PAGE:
Six months after inaugurating its new French animal health headquarters in the heart of the Lyon-Gerland Biodistrict, Boehringer Ingelheim has confirmed its allegiance to the region by announcing that it is about to invest a further EUR65 million (US$80.2 million) in the metropolitan area.
The German group has laid the first stone of a 5,700 square meter building at its Lyon Porte-des-Alpes (LPA) site. Known as F2IVE (Formulation and Filling of Inactivated Vaccines Extension), this major project will comprise a three-story building - including 1,000 square meters of clean room space – mainly for formulating and distributing avian vaccines.
“As poultry consumption continues to rise around the world, there is an increasing demand for avian vaccines. This meant that our LPA production site in Saint-Priest was going to reach a saturation point by 2020. We had to do some forward planning and find additional production capacity,” explained Erick Lelouche, President of Boehringer Ingelheim Animal Health France.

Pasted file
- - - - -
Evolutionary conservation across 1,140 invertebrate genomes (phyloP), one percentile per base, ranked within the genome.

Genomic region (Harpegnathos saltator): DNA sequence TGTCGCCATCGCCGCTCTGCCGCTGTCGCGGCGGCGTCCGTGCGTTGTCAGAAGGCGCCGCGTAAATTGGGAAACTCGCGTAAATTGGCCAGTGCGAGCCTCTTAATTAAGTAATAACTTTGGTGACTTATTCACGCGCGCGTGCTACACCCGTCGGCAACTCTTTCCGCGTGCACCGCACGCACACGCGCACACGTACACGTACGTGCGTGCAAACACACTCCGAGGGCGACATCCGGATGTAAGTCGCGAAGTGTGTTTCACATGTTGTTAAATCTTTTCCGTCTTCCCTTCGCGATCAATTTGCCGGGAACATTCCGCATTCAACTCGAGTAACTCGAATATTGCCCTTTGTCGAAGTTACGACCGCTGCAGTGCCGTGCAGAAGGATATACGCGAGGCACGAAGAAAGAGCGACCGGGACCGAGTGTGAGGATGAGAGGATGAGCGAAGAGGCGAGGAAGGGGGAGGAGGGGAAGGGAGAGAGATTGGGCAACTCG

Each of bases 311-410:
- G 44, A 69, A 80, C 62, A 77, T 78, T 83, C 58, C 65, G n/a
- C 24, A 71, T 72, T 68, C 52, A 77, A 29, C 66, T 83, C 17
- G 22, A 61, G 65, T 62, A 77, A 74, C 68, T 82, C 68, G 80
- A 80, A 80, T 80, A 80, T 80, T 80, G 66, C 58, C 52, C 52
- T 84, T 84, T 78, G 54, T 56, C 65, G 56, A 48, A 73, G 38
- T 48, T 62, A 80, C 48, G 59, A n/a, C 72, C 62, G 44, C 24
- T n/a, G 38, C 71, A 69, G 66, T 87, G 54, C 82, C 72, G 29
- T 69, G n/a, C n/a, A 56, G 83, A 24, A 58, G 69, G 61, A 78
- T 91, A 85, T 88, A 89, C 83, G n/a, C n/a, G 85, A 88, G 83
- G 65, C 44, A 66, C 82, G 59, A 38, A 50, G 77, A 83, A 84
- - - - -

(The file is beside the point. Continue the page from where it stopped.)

The new building, which has an environmentally friendly design, will house two formulation lines, a multi-format bottle distribution line and a bag distribution area.
42 new jobs to be created at the new site
Earthworks for the new high-tech building began in March 2018 with the first batches expected in spring 2020 for a range of avian vaccines destined for the world market, with the exception of the US.
Fifteen months after the acquisition of Merial (a Sanofi company) in January 2017, this new investment will lead to the creation of 42 new jobs, primarily consisting of qualified operations staff (flow and maintenance managers, production technicians).
“An investment such as this confirms the commitment made by Boehringer Ingelheim at the time of the acquisition to put France, and Lyon in particular, at the heart of its growth strategy in the animal health market,” Erick Lelouche shares.
Over the past 22 years, more than EUR350 million (US$432 million) have been invested in the LPA site. This new investment will eventually result in a threefold increase in the site’s inactivated vaccine production capacity.